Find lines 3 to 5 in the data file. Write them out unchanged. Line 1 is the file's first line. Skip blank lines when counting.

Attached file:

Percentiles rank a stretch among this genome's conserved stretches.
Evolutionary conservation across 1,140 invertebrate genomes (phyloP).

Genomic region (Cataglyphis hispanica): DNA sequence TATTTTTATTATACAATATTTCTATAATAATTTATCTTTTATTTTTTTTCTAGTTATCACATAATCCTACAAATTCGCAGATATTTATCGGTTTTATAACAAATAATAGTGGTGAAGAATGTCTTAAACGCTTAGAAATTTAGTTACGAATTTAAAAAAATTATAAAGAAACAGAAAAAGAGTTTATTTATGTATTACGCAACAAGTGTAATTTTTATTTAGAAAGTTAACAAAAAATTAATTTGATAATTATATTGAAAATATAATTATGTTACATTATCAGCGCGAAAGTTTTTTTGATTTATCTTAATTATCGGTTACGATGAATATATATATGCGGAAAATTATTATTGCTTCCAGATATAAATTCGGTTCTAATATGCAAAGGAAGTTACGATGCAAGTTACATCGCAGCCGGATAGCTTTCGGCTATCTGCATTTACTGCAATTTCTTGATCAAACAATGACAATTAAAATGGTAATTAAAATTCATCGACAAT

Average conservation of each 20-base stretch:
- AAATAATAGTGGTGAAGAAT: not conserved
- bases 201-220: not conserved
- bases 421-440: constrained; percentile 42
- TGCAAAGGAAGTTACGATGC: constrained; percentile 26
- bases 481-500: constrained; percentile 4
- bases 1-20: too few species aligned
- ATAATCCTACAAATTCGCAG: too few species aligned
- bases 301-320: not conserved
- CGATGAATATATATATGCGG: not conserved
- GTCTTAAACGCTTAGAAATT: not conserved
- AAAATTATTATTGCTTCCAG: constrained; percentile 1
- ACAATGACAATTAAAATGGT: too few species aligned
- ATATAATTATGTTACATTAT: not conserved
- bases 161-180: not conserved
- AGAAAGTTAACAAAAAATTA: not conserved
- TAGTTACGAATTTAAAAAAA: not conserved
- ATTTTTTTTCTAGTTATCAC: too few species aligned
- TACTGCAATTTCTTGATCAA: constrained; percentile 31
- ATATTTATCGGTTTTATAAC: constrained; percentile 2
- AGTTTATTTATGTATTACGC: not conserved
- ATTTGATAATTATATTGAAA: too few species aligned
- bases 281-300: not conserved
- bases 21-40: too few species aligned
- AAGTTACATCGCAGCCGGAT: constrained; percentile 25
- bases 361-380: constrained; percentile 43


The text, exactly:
Genomic region (Cataglyphis hispanica): DNA sequence TATTTTTATTATACAATATTTCTATAATAATTTATCTTTTATTTTTTTTCTAGTTATCACATAATCCTACAAATTCGCAGATATTTATCGGTTTTATAACAAATAATAGTGGTGAAGAATGTCTTAAACGCTTAGAAATTTAGTTACGAATTTAAAAAAATTATAAAGAAACAGAAAAAGAGTTTATTTATGTATTACGCAACAAGTGTAATTTTTATTTAGAAAGTTAACAAAAAATTAATTTGATAATTATATTGAAAATATAATTATGTTACATTATCAGCGCGAAAGTTTTTTTGATTTATCTTAATTATCGGTTACGATGAATATATATATGCGGAAAATTATTATTGCTTCCAGATATAAATTCGGTTCTAATATGCAAAGGAAGTTACGATGCAAGTTACATCGCAGCCGGATAGCTTTCGGCTATCTGCATTTACTGCAATTTCTTGATCAAACAATGACAATTAAAATGGTAATTAAAATTCATCGACAAT

Average conservation of each 20-base stretch:
- AAATAATAGTGGTGAAGAAT: not conserved